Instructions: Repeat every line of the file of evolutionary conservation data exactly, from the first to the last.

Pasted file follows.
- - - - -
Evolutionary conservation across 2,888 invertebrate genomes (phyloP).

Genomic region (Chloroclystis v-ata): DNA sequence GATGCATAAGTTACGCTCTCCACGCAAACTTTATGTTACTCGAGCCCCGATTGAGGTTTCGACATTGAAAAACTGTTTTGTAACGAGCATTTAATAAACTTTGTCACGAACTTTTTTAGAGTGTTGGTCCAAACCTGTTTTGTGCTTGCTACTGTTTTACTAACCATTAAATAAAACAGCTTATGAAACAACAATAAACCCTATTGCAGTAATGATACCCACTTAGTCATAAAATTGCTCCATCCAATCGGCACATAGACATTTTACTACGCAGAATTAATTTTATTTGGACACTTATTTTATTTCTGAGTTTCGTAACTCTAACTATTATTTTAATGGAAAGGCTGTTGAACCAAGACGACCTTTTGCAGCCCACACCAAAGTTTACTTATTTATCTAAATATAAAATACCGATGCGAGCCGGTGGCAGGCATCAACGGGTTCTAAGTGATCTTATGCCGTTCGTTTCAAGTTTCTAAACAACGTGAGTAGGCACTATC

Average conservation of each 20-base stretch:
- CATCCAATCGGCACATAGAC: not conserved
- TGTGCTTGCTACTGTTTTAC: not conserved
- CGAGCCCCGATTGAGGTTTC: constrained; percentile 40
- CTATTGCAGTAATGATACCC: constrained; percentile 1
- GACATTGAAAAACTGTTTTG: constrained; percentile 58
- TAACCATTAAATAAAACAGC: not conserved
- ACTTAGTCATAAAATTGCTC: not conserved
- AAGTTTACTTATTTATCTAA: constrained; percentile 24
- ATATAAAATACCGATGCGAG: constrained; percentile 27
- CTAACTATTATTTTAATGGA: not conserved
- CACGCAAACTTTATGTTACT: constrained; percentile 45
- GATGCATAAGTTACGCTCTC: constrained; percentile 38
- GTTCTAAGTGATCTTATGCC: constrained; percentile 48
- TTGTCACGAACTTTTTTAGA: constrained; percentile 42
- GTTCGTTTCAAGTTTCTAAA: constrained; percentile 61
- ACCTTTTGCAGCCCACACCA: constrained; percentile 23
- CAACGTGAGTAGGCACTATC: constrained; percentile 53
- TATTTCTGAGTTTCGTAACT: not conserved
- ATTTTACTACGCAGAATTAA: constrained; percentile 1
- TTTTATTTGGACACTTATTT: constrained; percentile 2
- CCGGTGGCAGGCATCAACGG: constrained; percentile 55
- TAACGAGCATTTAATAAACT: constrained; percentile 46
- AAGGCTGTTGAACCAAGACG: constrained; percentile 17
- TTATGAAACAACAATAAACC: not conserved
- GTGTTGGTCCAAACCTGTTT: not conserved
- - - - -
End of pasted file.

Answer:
Evolutionary conservation across 2,888 invertebrate genomes (phyloP).

Genomic region (Chloroclystis v-ata): DNA sequence GATGCATAAGTTACGCTCTCCACGCAAACTTTATGTTACTCGAGCCCCGATTGAGGTTTCGACATTGAAAAACTGTTTTGTAACGAGCATTTAATAAACTTTGTCACGAACTTTTTTAGAGTGTTGGTCCAAACCTGTTTTGTGCTTGCTACTGTTTTACTAACCATTAAATAAAACAGCTTATGAAACAACAATAAACCCTATTGCAGTAATGATACCCACTTAGTCATAAAATTGCTCCATCCAATCGGCACATAGACATTTTACTACGCAGAATTAATTTTATTTGGACACTTATTTTATTTCTGAGTTTCGTAACTCTAACTATTATTTTAATGGAAAGGCTGTTGAACCAAGACGACCTTTTGCAGCCCACACCAAAGTTTACTTATTTATCTAAATATAAAATACCGATGCGAGCCGGTGGCAGGCATCAACGGGTTCTAAGTGATCTTATGCCGTTCGTTTCAAGTTTCTAAACAACGTGAGTAGGCACTATC

Average conservation of each 20-base stretch:
- CATCCAATCGGCACATAGAC: not conserved
- TGTGCTTGCTACTGTTTTAC: not conserved
- CGAGCCCCGATTGAGGTTTC: constrained; percentile 40
- CTATTGCAGTAATGATACCC: constrained; percentile 1
- GACATTGAAAAACTGTTTTG: constrained; percentile 58
- TAACCATTAAATAAAACAGC: not conserved
- ACTTAGTCATAAAATTGCTC: not conserved
- AAGTTTACTTATTTATCTAA: constrained; percentile 24
- ATATAAAATACCGATGCGAG: constrained; percentile 27
- CTAACTATTATTTTAATGGA: not conserved
- CACGCAAACTTTATGTTACT: constrained; percentile 45
- GATGCATAAGTTACGCTCTC: constrained; percentile 38
- GTTCTAAGTGATCTTATGCC: constrained; percentile 48
- TTGTCACGAACTTTTTTAGA: constrained; percentile 42
- GTTCGTTTCAAGTTTCTAAA: constrained; percentile 61
- ACCTTTTGCAGCCCACACCA: constrained; percentile 23
- CAACGTGAGTAGGCACTATC: constrained; percentile 53
- TATTTCTGAGTTTCGTAACT: not conserved
- ATTTTACTACGCAGAATTAA: constrained; percentile 1
- TTTTATTTGGACACTTATTT: constrained; percentile 2
- CCGGTGGCAGGCATCAACGG: constrained; percentile 55
- TAACGAGCATTTAATAAACT: constrained; percentile 46
- AAGGCTGTTGAACCAAGACG: constrained; percentile 17
- TTATGAAACAACAATAAACC: not conserved
- GTGTTGGTCCAAACCTGTTT: not conserved